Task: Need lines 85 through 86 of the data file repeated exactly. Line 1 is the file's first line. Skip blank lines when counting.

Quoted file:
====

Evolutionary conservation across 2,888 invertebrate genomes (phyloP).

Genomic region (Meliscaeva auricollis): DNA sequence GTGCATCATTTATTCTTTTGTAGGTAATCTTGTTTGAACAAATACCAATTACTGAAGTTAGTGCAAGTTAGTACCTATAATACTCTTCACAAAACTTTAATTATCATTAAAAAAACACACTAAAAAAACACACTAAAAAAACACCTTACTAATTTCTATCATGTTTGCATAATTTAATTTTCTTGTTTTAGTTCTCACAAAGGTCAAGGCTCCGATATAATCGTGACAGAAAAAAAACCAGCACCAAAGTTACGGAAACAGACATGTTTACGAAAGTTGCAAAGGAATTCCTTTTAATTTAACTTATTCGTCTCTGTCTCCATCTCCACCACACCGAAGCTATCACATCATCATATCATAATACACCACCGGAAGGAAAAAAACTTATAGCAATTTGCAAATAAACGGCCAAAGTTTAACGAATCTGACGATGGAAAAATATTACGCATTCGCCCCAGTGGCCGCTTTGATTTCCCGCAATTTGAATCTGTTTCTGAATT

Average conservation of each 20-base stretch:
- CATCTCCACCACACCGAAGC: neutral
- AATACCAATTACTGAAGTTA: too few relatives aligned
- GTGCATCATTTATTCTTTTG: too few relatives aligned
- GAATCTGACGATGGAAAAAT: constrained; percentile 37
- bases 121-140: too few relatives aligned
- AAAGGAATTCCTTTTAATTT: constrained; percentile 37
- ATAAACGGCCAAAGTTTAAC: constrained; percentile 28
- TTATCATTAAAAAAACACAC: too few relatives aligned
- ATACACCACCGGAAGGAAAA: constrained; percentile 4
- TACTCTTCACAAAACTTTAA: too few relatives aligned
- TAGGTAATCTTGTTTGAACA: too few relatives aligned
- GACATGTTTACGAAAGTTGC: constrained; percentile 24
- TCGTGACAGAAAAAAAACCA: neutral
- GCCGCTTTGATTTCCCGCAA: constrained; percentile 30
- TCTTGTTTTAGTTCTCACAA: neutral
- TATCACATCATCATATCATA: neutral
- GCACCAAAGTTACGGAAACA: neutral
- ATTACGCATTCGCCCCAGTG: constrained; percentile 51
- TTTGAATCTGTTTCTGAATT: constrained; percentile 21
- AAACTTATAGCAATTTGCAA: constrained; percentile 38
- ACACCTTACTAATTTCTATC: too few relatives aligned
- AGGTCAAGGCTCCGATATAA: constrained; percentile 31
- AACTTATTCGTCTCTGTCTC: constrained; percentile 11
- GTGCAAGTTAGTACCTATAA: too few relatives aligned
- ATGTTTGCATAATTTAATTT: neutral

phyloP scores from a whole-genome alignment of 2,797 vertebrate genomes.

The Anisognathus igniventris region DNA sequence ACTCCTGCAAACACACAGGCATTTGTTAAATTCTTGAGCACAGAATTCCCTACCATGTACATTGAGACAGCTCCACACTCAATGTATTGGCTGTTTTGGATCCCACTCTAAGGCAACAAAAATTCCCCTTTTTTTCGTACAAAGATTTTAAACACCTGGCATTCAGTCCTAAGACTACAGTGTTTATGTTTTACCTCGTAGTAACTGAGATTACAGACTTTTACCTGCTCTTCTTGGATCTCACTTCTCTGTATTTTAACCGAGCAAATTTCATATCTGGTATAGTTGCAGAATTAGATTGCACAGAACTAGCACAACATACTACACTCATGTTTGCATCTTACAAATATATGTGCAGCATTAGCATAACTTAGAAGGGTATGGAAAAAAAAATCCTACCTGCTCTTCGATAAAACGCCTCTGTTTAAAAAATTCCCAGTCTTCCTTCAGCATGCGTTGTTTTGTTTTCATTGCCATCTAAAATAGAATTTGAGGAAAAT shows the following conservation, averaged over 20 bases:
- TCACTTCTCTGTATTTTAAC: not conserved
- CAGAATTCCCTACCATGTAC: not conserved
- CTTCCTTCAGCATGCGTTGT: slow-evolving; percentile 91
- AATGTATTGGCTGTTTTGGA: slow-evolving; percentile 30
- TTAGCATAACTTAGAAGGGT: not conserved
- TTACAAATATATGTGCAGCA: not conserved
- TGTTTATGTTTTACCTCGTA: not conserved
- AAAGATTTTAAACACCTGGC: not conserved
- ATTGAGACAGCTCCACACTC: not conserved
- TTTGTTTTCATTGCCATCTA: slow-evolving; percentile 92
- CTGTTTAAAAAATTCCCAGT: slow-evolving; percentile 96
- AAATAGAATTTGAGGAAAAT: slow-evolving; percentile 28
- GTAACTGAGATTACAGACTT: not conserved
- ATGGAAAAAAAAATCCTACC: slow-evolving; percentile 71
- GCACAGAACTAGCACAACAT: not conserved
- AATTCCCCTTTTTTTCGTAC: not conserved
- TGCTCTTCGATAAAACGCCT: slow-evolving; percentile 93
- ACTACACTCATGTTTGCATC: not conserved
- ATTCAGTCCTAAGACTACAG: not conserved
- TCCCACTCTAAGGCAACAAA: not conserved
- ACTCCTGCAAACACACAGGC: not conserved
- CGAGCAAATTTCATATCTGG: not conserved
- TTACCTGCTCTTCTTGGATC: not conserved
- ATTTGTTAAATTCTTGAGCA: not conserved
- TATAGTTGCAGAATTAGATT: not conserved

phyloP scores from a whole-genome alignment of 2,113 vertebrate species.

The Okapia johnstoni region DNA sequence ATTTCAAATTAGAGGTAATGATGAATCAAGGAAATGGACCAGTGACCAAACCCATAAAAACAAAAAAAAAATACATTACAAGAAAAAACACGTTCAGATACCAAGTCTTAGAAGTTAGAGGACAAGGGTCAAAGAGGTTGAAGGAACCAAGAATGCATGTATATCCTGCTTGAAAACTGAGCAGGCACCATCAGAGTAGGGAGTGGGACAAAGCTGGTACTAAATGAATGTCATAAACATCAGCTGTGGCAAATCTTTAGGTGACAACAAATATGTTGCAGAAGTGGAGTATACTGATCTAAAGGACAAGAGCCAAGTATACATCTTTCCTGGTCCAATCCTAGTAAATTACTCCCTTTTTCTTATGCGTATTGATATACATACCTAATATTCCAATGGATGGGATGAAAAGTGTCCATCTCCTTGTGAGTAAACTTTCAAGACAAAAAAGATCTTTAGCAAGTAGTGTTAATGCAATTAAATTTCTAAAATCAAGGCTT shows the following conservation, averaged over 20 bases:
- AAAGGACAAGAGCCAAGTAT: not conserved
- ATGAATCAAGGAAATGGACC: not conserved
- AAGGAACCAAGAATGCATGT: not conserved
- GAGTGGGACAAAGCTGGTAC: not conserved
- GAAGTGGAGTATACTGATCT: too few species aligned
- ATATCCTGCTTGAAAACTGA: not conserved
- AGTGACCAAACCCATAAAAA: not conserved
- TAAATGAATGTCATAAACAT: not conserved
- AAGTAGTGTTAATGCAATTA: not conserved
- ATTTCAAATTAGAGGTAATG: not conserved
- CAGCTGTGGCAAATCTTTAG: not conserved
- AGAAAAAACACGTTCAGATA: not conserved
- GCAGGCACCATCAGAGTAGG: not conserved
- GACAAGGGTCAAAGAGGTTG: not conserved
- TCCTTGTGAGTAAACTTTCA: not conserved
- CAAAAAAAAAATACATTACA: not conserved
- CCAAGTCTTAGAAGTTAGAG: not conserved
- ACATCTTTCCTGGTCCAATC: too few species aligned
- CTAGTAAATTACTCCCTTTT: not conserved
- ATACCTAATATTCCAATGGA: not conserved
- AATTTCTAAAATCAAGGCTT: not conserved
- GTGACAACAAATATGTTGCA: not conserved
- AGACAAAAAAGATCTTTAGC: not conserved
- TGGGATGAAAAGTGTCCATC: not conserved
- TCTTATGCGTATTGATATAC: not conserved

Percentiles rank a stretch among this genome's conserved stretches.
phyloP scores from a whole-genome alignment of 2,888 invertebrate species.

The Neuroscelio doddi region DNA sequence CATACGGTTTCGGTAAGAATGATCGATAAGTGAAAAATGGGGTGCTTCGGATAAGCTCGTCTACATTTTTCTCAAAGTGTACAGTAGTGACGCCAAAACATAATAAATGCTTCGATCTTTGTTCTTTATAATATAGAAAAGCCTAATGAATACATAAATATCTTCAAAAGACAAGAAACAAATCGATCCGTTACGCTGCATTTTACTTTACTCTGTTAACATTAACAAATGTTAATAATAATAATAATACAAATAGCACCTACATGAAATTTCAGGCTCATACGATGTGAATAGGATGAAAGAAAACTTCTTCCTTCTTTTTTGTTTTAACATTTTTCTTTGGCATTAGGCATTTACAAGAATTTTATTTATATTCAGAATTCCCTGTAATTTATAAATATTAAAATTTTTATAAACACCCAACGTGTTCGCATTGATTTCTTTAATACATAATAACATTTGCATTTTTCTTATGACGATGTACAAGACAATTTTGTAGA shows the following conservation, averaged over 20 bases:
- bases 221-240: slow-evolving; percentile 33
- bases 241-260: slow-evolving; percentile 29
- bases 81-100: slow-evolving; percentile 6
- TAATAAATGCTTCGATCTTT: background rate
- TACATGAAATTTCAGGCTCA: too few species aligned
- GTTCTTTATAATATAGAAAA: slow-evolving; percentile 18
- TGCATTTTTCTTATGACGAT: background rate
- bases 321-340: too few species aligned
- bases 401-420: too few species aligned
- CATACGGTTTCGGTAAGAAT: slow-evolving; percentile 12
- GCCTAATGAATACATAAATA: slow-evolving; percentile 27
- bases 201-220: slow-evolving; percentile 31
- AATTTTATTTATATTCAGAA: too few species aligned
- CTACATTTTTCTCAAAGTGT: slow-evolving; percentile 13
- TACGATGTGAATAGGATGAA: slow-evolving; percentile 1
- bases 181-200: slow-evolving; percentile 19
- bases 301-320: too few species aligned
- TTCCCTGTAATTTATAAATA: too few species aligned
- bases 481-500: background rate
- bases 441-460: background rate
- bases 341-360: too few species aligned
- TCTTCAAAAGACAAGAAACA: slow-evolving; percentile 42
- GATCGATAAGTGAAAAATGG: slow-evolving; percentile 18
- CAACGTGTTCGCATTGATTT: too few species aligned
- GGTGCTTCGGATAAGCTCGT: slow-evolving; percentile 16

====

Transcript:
The Neuroscelio doddi region DNA sequence CATACGGTTTCGGTAAGAATGATCGATAAGTGAAAAATGGGGTGCTTCGGATAAGCTCGTCTACATTTTTCTCAAAGTGTACAGTAGTGACGCCAAAACATAATAAATGCTTCGATCTTTGTTCTTTATAATATAGAAAAGCCTAATGAATACATAAATATCTTCAAAAGACAAGAAACAAATCGATCCGTTACGCTGCATTTTACTTTACTCTGTTAACATTAACAAATGTTAATAATAATAATAATACAAATAGCACCTACATGAAATTTCAGGCTCATACGATGTGAATAGGATGAAAGAAAACTTCTTCCTTCTTTTTTGTTTTAACATTTTTCTTTGGCATTAGGCATTTACAAGAATTTTATTTATATTCAGAATTCCCTGTAATTTATAAATATTAAAATTTTTATAAACACCCAACGTGTTCGCATTGATTTCTTTAATACATAATAACATTTGCATTTTTCTTATGACGATGTACAAGACAATTTTGTAGA shows the following conservation, averaged over 20 bases:
- bases 221-240: slow-evolving; percentile 33